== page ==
Arizona Daily Wildcat Online
sections
News
Sports
· Football
Opinions
Live Culture
GoWild
Police Beat
Datebook
Comics
Crossword
Online Crossword
WildChat
Photo Spreads
Classifieds
The Wildcat
Letter to the Editor
Wildcat staff
Search
Archives
Job Openings
Advertising Info
Student Media
Arizona Student Media info
UATV - student TV
KAMP - student radio
Daily Wildcat staff alumni

News
Mailbag


Arizona Daily Wildcat
Friday, October 24, 2003

Flu shot vital, even for asthma sufferers

I wanted to respectfully disagree with an opinion proffered in the Oct. 17 online article about the flu vaccine that is also referenced on the UA home page. In it, Carrie Torrington, nurse coordinator and registered nurse at Campus Health Services is quoted as saying: "The flu shot is not recommended for everyone. People with chronic problems such as asthma should not get the shot."

This information is grossly inaccurate. Patients with chronic health conditions such as asthma, lung disease, heart disease, kidney disease, diabetes, anemia and blood disorders, immune deficiency and AIDS are those that can benefit the most from a flu vaccine. In fact, the Center for Disease Control and Prevention, American Academy of Allergy, Asthma, & Immunology and the American Lung Association recommend it highly. According the American Lung Association, the flu shot is the only approved form of vaccine for people in certain high-risk groups, including those with asthma and lung disease and the elderly. As part of its education campaign, the American Lung Association is cautioning the 20.3 million people with asthma and other target groups in the U.S. to stick with the flu shot.

It is a difficult task to convince susceptible individuals to get vaccinated; more so with questionable medical advice.

Randy Horwitz,
MD, PhD fellow, Program in Integrative Medicine


Sex offender listing makes citizens safe

On Thursday, the Wildcat printed a column by Sabrina Noble arguing that we should all feel sorry for sex offenders because their names will be included in a public database. Her argument is based on the flawed idea that somehow their constitutional rights are being violated. The Constitution doesn't give you a right to be a sex offender, and it certainly doesn't give you a right to have your past kept secret from the public if the crime you committed is as horrendous as abusing children or raping others.

Sex offenders have a high recidivism rate, which means they are likely to strike again, and this fact means that, in order to safeguard ourselves, our families and our children, we need to know if they are living next door or if they are teaching our kids at school.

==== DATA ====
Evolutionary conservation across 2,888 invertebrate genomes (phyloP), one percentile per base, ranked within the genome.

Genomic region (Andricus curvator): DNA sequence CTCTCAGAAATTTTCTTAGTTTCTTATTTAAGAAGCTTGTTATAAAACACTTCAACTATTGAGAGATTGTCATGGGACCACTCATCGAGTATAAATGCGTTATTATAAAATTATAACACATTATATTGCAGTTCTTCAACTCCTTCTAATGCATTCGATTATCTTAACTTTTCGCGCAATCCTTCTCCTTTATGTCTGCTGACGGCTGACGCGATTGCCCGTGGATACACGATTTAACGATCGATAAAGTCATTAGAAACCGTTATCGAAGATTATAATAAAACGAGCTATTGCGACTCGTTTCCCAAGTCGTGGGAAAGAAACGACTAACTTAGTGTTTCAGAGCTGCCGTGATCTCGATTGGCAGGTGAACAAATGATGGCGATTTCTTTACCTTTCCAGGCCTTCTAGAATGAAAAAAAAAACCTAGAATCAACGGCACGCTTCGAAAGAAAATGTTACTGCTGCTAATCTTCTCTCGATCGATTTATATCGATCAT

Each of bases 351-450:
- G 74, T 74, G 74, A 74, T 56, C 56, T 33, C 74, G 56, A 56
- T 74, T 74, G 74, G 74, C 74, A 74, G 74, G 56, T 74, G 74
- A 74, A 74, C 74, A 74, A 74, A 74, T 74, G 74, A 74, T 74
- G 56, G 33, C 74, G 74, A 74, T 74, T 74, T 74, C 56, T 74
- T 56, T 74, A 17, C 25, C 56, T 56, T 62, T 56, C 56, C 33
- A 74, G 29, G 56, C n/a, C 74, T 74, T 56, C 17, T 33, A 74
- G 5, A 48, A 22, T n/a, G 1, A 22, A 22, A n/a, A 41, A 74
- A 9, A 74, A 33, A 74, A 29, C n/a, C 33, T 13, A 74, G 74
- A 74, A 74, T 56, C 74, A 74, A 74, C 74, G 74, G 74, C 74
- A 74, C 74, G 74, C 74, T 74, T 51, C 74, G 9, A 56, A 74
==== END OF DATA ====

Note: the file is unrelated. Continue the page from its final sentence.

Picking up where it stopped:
Sex offenders aren't branded or tattooed or forced to wear distinctive clothing; all that the state is requiring is that a database be maintained telling us if they live and work near us. If Ms. Noble thinks this doesn't make her safer, she's wrong. Would she go on a date with a sex offender? If you choose to associate with sex offenders, great! More power to you, go feel sorry for them and date them and let your kids play with them; but for all of us who feel safer not having our kids around them, the Sex Crimes Prevention Act is a meaningful law that protects us from possible abuse.

Seth Frantzman
UA alumnus


Whites are not the 'face of oppression'

I did a double take while reading Cathy Busha's Oct. 20 letter to the editor. Everything that she described as "white privilege" sounds like a description of the way people ought to treat each other in free civil society.

People of European descent are not the face of oppression. Racism is almost strictly restricted to the old and the uneducated. To claim that young people who never participated in racism are oppressors because they have never been the victims of racism is absurd, insulting and almost libelous. To claim between-the-lines or otherwise, that the protests regarding the Chávez building were a form of oppression is a disingenuous slander tactic.

The real error in such attitudes comes from the belief that some entity called "white people" exists. There is no "we," no nation or race, no shady conspiracy, that has any "domination and power" to give up. The "aces" that Busha describes must be held at all costs - they are the human dignity that has at its core the expectation to be treated legally and interpersonally as an individual.

It seems like being "white" is nothing more than being an individual and not a representative of a group. It is this recognition of individualism that any oppressed person must demand and which others must give. Good "white people" ought to end tolerance for members of the VFW hall set whose attitudes and actions run contrary to this. Their privileges have run out.

I cringe every time I see or hear "white privilege." It's an incitement to hatred, which encourages a tribe-on-tribe mentality that can only be destructive to liberty. It illegitimizes the achievements of people based on their ethnicity, and renders them easy marks for plunder by legislative proxy. It makes freedom seem more like a bludgeon than fresh air. It brings out divisiveness and spite where tolerance is needed most.

Ben Kalafut
optical sciences
graduate student

Something to say? Discuss this on WildChat
Or write a Letter to the Editor
articles
Mailbag
divider
Multimedia Zone: Legitimate study space or the latest tech toys?
divider
Where are the recycling bins?
divider
Restaurant and Bar guide

CAMPUS NEWS | SPORTS | OPINIONS
CLASSIFIEDS | ARCHIVES | CONTACT US | SEARCH


Webmaster - webmaster@wildcat.arizona.edu
© Copyright 2003 - The Arizona Daily Wildcat - Arizona Student Media